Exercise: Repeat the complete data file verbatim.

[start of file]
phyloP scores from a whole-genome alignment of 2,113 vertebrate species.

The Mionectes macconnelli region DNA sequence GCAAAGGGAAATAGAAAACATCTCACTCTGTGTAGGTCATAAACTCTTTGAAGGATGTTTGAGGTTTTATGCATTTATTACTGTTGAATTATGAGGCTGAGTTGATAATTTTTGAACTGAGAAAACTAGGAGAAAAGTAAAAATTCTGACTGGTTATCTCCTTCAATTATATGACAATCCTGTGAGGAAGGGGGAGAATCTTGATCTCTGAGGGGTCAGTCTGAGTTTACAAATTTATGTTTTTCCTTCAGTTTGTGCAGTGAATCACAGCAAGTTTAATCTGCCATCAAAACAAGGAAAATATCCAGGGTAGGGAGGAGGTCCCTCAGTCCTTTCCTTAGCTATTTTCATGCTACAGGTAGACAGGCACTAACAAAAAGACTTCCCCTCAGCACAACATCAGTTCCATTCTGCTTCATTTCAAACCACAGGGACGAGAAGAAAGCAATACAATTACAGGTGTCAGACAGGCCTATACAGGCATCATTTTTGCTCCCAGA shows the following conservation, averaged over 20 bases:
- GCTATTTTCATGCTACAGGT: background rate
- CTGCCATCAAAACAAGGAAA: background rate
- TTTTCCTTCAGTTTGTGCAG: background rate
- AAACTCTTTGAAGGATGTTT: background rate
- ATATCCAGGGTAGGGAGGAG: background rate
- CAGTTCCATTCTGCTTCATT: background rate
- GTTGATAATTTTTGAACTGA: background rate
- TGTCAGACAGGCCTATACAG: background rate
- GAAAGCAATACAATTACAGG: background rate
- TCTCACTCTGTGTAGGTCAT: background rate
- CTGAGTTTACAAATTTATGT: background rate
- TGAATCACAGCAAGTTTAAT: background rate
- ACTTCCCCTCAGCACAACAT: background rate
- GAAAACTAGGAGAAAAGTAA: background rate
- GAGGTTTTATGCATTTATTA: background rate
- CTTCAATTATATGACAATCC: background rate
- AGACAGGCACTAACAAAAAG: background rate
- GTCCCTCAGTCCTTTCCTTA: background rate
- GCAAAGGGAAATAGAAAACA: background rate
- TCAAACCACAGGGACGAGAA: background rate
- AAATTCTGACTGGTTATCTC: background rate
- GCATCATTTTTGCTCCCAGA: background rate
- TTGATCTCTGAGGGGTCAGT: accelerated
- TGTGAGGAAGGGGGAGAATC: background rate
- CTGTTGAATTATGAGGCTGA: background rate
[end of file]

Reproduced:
phyloP scores from a whole-genome alignment of 2,113 vertebrate species.

The Mionectes macconnelli region DNA sequence GCAAAGGGAAATAGAAAACATCTCACTCTGTGTAGGTCATAAACTCTTTGAAGGATGTTTGAGGTTTTATGCATTTATTACTGTTGAATTATGAGGCTGAGTTGATAATTTTTGAACTGAGAAAACTAGGAGAAAAGTAAAAATTCTGACTGGTTATCTCCTTCAATTATATGACAATCCTGTGAGGAAGGGGGAGAATCTTGATCTCTGAGGGGTCAGTCTGAGTTTACAAATTTATGTTTTTCCTTCAGTTTGTGCAGTGAATCACAGCAAGTTTAATCTGCCATCAAAACAAGGAAAATATCCAGGGTAGGGAGGAGGTCCCTCAGTCCTTTCCTTAGCTATTTTCATGCTACAGGTAGACAGGCACTAACAAAAAGACTTCCCCTCAGCACAACATCAGTTCCATTCTGCTTCATTTCAAACCACAGGGACGAGAAGAAAGCAATACAATTACAGGTGTCAGACAGGCCTATACAGGCATCATTTTTGCTCCCAGA shows the following conservation, averaged over 20 bases:
- GCTATTTTCATGCTACAGGT: background rate
- CTGCCATCAAAACAAGGAAA: background rate
- TTTTCCTTCAGTTTGTGCAG: background rate
- AAACTCTTTGAAGGATGTTT: background rate
- ATATCCAGGGTAGGGAGGAG: background rate
- CAGTTCCATTCTGCTTCATT: background rate
- GTTGATAATTTTTGAACTGA: background rate
- TGTCAGACAGGCCTATACAG: background rate
- GAAAGCAATACAATTACAGG: background rate
- TCTCACTCTGTGTAGGTCAT: background rate
- CTGAGTTTACAAATTTATGT: background rate
- TGAATCACAGCAAGTTTAAT: background rate
- ACTTCCCCTCAGCACAACAT: background rate
- GAAAACTAGGAGAAAAGTAA: background rate
- GAGGTTTTATGCATTTATTA: background rate
- CTTCAATTATATGACAATCC: background rate
- AGACAGGCACTAACAAAAAG: background rate
- GTCCCTCAGTCCTTTCCTTA: background rate
- GCAAAGGGAAATAGAAAACA: background rate
- TCAAACCACAGGGACGAGAA: background rate
- AAATTCTGACTGGTTATCTC: background rate
- GCATCATTTTTGCTCCCAGA: background rate
- TTGATCTCTGAGGGGTCAGT: accelerated
- TGTGAGGAAGGGGGAGAATC: background rate
- CTGTTGAATTATGAGGCTGA: background rate